Militias Were Hiding in Plain Sight Before 1/6. They're Still a ThreatRoundup
tags: far right, political violence, militias, Capitol Riot
Kathleen Belew is author of Bring the War Home: The White Power Movement and Paramilitary America and is assistant professor of history at the University of Chicago.
As we mark the anniversary of the Jan. 6 assault on the Capitol, and as different judicial processes attempt to deliver their various forms of accountability, we still lack an adequate understanding of one of the day’s imminent dangers: the threat of militias to American democracy.
The invasion of the Capitol is best understood as the collision of three streams of right-wing activity: the Trump base (itself containing a range of extremism), the QAnon movement, and white power and militant right groups. This third segment — although probably smaller than the others involved that day — was highly organized, connected, outfitted with tactical gear and weapons and well-trained. These activists often led the charge, and they were the first to breach the Capitol. Their own ideology, which descends from decades of violent white-power organizing, reveals them to be dangerous, intent on the destruction of democracy and the propagation of race war.
One question that stands out: Why did these activists who attended the Jan. 6 action mostly not wear Nazi and Klan gear or carry symbols of organized white power? Why, instead, did they show up in yellow and black, in paramilitary gear, and carrying militia flags?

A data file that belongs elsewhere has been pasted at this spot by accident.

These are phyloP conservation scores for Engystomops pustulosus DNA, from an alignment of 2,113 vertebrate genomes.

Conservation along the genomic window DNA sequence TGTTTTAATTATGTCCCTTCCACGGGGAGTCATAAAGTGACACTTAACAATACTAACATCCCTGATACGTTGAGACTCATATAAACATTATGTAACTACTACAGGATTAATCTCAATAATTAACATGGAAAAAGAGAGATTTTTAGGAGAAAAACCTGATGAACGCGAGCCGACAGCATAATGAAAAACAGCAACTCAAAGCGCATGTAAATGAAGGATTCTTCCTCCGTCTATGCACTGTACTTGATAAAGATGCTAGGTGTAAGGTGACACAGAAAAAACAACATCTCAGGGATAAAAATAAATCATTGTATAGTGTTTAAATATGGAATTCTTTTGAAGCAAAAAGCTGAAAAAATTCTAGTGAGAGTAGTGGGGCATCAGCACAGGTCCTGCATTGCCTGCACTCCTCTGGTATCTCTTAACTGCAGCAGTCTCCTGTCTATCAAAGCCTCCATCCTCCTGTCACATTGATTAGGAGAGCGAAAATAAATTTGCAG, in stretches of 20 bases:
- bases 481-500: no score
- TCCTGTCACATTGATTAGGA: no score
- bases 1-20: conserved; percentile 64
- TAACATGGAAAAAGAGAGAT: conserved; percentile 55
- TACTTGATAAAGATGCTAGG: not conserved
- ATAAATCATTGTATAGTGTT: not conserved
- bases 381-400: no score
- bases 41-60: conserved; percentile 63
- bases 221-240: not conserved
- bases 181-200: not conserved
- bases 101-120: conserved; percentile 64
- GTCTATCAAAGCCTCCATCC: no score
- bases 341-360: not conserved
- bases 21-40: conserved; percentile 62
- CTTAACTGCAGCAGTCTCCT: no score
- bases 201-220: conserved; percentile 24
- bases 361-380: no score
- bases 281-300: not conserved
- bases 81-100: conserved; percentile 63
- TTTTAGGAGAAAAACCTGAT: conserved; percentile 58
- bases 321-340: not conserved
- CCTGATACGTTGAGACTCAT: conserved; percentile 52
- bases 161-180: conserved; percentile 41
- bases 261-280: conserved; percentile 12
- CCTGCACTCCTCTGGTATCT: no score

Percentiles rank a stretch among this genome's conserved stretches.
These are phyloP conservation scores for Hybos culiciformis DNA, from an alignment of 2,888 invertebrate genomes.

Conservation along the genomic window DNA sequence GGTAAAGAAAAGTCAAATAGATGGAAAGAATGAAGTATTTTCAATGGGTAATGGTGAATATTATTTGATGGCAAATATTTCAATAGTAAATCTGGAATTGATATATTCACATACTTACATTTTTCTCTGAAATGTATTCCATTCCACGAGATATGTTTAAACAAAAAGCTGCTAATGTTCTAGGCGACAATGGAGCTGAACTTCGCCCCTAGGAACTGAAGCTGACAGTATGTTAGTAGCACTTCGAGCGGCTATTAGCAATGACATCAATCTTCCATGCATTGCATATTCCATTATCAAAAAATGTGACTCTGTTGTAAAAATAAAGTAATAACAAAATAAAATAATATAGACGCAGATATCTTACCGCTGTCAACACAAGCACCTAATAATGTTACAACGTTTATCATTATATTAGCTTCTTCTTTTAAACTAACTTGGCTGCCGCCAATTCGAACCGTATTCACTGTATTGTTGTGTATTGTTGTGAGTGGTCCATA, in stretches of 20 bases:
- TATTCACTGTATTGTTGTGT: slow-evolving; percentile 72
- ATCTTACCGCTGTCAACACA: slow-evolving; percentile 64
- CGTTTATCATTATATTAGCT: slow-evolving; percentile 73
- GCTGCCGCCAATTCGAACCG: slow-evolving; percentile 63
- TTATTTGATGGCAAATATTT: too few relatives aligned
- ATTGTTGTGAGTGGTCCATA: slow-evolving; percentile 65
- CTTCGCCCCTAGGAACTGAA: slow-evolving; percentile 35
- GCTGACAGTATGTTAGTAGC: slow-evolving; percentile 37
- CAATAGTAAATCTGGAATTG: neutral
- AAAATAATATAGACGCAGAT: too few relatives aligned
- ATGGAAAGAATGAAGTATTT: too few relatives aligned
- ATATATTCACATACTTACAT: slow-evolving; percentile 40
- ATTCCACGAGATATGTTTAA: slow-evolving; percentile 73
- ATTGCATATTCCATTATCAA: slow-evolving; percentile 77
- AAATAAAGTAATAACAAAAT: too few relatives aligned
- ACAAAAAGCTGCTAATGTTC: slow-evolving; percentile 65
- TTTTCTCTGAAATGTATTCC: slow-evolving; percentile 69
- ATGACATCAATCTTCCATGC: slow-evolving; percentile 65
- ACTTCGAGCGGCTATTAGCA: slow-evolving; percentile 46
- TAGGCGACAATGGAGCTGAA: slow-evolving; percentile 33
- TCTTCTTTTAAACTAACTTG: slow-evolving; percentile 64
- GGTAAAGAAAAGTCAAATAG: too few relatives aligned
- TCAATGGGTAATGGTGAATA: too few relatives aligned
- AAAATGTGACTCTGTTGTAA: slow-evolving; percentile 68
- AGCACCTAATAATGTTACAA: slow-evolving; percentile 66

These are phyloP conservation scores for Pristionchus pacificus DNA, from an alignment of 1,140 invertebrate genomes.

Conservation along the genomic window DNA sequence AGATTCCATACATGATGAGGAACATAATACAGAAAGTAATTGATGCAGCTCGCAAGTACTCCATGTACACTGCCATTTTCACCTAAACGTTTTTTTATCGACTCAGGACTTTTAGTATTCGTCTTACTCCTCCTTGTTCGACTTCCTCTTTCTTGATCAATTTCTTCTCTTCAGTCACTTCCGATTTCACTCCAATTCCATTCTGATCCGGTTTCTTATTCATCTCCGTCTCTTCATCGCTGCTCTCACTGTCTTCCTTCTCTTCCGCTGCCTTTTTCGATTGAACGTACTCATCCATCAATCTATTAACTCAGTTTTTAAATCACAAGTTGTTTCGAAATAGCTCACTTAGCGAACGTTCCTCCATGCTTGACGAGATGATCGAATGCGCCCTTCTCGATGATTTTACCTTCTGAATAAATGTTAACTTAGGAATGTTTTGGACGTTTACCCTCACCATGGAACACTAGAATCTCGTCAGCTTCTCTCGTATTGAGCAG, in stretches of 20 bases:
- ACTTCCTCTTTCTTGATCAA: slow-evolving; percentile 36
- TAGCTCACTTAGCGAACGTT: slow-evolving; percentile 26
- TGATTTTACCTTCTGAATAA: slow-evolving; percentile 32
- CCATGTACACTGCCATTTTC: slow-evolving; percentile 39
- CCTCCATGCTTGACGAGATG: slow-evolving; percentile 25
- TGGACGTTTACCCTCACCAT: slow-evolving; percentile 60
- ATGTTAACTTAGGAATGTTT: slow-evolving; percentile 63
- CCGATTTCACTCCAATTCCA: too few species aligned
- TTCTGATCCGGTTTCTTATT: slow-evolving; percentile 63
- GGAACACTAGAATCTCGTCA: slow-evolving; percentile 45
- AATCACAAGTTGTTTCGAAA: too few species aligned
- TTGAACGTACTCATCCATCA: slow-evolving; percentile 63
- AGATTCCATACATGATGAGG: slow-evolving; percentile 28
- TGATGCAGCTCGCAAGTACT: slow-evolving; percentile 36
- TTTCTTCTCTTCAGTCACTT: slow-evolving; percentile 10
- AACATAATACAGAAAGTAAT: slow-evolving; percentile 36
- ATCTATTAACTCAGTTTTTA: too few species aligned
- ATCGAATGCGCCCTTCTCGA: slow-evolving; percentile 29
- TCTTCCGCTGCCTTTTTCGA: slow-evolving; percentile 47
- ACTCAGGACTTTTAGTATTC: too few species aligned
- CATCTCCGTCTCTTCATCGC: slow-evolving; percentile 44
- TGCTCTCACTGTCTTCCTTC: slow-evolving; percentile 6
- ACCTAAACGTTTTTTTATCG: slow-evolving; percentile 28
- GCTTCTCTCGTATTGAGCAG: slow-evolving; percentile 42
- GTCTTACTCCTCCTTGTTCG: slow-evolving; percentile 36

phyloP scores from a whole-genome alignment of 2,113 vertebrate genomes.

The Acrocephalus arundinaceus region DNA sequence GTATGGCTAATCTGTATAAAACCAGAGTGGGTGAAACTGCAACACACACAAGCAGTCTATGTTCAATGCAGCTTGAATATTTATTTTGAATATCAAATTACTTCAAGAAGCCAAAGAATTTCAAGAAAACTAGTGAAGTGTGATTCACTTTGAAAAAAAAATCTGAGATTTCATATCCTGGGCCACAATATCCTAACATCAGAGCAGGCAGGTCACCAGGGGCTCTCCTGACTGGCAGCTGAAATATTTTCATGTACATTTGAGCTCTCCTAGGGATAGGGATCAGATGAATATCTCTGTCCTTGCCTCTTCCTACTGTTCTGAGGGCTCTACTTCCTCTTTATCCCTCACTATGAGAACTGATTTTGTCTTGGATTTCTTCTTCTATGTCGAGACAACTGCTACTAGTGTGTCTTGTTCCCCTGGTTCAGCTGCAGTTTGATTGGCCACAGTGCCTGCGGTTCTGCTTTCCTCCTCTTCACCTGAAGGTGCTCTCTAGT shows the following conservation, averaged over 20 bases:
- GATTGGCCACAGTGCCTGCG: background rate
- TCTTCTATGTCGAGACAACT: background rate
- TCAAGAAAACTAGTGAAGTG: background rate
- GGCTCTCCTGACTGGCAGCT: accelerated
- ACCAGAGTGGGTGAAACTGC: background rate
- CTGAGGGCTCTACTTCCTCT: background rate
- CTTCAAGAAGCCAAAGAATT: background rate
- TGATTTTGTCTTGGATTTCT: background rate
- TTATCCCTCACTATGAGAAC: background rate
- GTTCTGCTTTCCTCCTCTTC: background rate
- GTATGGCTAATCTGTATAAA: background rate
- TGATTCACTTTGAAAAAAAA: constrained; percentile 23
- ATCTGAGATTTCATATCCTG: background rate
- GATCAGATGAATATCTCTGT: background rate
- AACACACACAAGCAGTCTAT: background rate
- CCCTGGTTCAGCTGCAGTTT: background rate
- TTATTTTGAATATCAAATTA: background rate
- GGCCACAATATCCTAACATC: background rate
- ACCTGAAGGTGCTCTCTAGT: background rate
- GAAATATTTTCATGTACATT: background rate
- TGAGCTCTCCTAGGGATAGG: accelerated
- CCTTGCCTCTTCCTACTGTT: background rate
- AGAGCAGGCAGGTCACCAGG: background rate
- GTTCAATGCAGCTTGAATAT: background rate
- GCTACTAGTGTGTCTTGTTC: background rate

I have spent 16 years researching the history of white-power and militia activity. One consistent attribute of the militant right is that it is fundamentally opportunistic: White power and militia groups tack not only to the prevailing winds that point toward likely scapegoats, but also toward cultural acceptability. Even before Jan. 6, these groups received information (in the form of condemnation from politicians and other sources) that outright racist mobilizations would not curry favor with a broad group of supporters. Although the groups donned white polo shirts and khakis in Charlottesville for the Unite the Right rally in 2017, most politicians condemned their openly racist and antisemitic message. This point was surely driven home later by the federal jury verdict in Sines v. Kessler, which in November found the organizers of the Unite the Right rally liable for $25 million in damages.
But militias, as the scholar Joe Lowndes has documented, have not received similar condemnation. Even before Jan. 6, militia groups appeared regularly in semi-legitimate and legitimate settings, at anti-mask actions and even at Black Lives Matter protests.
And on the day of the electoral vote count, even groups that espouse white power ideology cloaked their most offensive symbols.
This shows us, once again, that Jan. 6 was meant as a recruitment and radicalization action — an attempt to raise awareness about the militant right and bring people into the fold. For this reason, the pressing work ahead will be clarifying the threat that extralegal militias pose to people, governance and institutions.